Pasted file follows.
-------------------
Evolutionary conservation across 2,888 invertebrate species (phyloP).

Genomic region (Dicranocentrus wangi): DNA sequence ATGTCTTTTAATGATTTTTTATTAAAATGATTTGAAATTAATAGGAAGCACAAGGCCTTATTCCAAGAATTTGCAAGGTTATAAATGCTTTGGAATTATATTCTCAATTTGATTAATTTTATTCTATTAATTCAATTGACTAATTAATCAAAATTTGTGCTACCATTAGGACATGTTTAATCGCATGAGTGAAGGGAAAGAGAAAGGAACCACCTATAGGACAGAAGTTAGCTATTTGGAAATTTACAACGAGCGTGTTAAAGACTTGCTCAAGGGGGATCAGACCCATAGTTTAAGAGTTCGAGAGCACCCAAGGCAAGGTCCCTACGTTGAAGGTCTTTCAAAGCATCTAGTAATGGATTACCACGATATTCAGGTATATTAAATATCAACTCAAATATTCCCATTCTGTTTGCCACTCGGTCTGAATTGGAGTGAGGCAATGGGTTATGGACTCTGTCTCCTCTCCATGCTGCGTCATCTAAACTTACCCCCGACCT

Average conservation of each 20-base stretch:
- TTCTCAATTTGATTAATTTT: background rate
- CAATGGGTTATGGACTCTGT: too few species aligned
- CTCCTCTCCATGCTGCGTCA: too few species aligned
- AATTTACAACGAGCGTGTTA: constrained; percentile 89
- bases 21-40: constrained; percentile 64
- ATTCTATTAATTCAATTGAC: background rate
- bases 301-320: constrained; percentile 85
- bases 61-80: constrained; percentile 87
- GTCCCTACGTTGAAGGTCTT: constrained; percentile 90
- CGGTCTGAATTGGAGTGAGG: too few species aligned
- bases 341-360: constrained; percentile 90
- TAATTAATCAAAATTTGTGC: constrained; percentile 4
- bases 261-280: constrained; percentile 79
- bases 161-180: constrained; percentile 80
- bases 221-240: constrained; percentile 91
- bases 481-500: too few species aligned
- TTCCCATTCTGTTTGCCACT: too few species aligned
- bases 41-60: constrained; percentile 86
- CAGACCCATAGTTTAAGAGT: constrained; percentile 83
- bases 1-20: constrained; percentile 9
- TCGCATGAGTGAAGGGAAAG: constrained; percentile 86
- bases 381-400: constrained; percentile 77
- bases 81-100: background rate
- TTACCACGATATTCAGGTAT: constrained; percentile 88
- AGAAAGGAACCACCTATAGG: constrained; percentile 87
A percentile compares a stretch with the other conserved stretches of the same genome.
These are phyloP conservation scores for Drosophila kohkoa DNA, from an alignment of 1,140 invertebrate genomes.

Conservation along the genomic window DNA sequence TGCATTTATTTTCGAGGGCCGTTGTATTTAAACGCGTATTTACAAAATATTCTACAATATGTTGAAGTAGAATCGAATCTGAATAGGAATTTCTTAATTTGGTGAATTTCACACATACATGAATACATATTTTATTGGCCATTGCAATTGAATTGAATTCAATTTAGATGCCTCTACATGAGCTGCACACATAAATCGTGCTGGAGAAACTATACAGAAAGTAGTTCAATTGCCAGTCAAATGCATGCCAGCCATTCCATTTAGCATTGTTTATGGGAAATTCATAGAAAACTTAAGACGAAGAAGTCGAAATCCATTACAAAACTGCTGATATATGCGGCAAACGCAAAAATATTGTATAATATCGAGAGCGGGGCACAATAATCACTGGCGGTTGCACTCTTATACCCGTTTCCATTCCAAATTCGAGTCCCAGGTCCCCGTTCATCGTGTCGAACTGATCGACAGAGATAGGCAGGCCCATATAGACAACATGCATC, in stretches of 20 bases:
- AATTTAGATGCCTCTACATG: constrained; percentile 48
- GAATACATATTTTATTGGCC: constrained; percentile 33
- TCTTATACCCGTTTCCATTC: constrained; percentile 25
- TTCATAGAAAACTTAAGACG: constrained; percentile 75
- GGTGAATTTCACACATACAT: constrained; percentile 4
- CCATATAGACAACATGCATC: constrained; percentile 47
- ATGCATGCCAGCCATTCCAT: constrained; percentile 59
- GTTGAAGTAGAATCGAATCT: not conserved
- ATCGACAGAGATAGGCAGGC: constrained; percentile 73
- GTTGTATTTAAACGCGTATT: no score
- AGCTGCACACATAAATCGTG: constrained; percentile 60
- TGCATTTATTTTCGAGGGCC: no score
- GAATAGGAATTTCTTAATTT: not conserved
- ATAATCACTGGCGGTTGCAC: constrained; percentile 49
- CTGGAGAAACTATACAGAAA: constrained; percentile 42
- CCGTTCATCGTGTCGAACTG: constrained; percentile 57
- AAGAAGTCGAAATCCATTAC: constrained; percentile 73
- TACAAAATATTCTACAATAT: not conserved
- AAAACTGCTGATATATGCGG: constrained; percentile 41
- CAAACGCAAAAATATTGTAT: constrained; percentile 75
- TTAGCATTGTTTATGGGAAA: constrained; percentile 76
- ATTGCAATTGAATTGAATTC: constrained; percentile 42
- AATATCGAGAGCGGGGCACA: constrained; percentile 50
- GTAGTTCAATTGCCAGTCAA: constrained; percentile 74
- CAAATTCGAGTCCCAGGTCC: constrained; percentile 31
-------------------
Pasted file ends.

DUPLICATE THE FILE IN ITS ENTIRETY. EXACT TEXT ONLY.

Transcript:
Evolutionary conservation across 2,888 invertebrate species (phyloP).

Genomic region (Dicranocentrus wangi): DNA sequence ATGTCTTTTAATGATTTTTTATTAAAATGATTTGAAATTAATAGGAAGCACAAGGCCTTATTCCAAGAATTTGCAAGGTTATAAATGCTTTGGAATTATATTCTCAATTTGATTAATTTTATTCTATTAATTCAATTGACTAATTAATCAAAATTTGTGCTACCATTAGGACATGTTTAATCGCATGAGTGAAGGGAAAGAGAAAGGAACCACCTATAGGACAGAAGTTAGCTATTTGGAAATTTACAACGAGCGTGTTAAAGACTTGCTCAAGGGGGATCAGACCCATAGTTTAAGAGTTCGAGAGCACCCAAGGCAAGGTCCCTACGTTGAAGGTCTTTCAAAGCATCTAGTAATGGATTACCACGATATTCAGGTATATTAAATATCAACTCAAATATTCCCATTCTGTTTGCCACTCGGTCTGAATTGGAGTGAGGCAATGGGTTATGGACTCTGTCTCCTCTCCATGCTGCGTCATCTAAACTTACCCCCGACCT

Average conservation of each 20-base stretch:
- TTCTCAATTTGATTAATTTT: background rate
- CAATGGGTTATGGACTCTGT: too few species aligned
- CTCCTCTCCATGCTGCGTCA: too few species aligned
- AATTTACAACGAGCGTGTTA: constrained; percentile 89
- bases 21-40: constrained; percentile 64
- ATTCTATTAATTCAATTGAC: background rate
- bases 301-320: constrained; percentile 85
- bases 61-80: constrained; percentile 87
- GTCCCTACGTTGAAGGTCTT: constrained; percentile 90
- CGGTCTGAATTGGAGTGAGG: too few species aligned
- bases 341-360: constrained; percentile 90
- TAATTAATCAAAATTTGTGC: constrained; percentile 4
- bases 261-280: constrained; percentile 79
- bases 161-180: constrained; percentile 80
- bases 221-240: constrained; percentile 91
- bases 481-500: too few species aligned
- TTCCCATTCTGTTTGCCACT: too few species aligned
- bases 41-60: constrained; percentile 86
- CAGACCCATAGTTTAAGAGT: constrained; percentile 83
- bases 1-20: constrained; percentile 9
- TCGCATGAGTGAAGGGAAAG: constrained; percentile 86
- bases 381-400: constrained; percentile 77
- bases 81-100: background rate
- TTACCACGATATTCAGGTAT: constrained; percentile 88
- AGAAAGGAACCACCTATAGG: constrained; percentile 87
A percentile compares a stretch with the other conserved stretches of the same genome.
These are phyloP conservation scores for Drosophila kohkoa DNA, from an alignment of 1,140 invertebrate genomes.

Conservation along the genomic window DNA sequence TGCATTTATTTTCGAGGGCCGTTGTATTTAAACGCGTATTTACAAAATATTCTACAATATGTTGAAGTAGAATCGAATCTGAATAGGAATTTCTTAATTTGGTGAATTTCACACATACATGAATACATATTTTATTGGCCATTGCAATTGAATTGAATTCAATTTAGATGCCTCTACATGAGCTGCACACATAAATCGTGCTGGAGAAACTATACAGAAAGTAGTTCAATTGCCAGTCAAATGCATGCCAGCCATTCCATTTAGCATTGTTTATGGGAAATTCATAGAAAACTTAAGACGAAGAAGTCGAAATCCATTACAAAACTGCTGATATATGCGGCAAACGCAAAAATATTGTATAATATCGAGAGCGGGGCACAATAATCACTGGCGGTTGCACTCTTATACCCGTTTCCATTCCAAATTCGAGTCCCAGGTCCCCGTTCATCGTGTCGAACTGATCGACAGAGATAGGCAGGCCCATATAGACAACATGCATC, in stretches of 20 bases:
- AATTTAGATGCCTCTACATG: constrained; percentile 48
- GAATACATATTTTATTGGCC: constrained; percentile 33
- TCTTATACCCGTTTCCATTC: constrained; percentile 25
- TTCATAGAAAACTTAAGACG: constrained; percentile 75
- GGTGAATTTCACACATACAT: constrained; percentile 4
- CCATATAGACAACATGCATC: constrained; percentile 47
- ATGCATGCCAGCCATTCCAT: constrained; percentile 59
- GTTGAAGTAGAATCGAATCT: not conserved
- ATCGACAGAGATAGGCAGGC: constrained; percentile 73
- GTTGTATTTAAACGCGTATT: no score
- AGCTGCACACATAAATCGTG: constrained; percentile 60
- TGCATTTATTTTCGAGGGCC: no score
- GAATAGGAATTTCTTAATTT: not conserved
- ATAATCACTGGCGGTTGCAC: constrained; percentile 49
- CTGGAGAAACTATACAGAAA: constrained; percentile 42
- CCGTTCATCGTGTCGAACTG: constrained; percentile 57
- AAGAAGTCGAAATCCATTAC: constrained; percentile 73
- TACAAAATATTCTACAATAT: not conserved
- AAAACTGCTGATATATGCGG: constrained; percentile 41
- CAAACGCAAAAATATTGTAT: constrained; percentile 75
- TTAGCATTGTTTATGGGAAA: constrained; percentile 76
- ATTGCAATTGAATTGAATTC: constrained; percentile 42
- AATATCGAGAGCGGGGCACA: constrained; percentile 50
- GTAGTTCAATTGCCAGTCAA: constrained; percentile 74
- CAAATTCGAGTCCCAGGTCC: constrained; percentile 31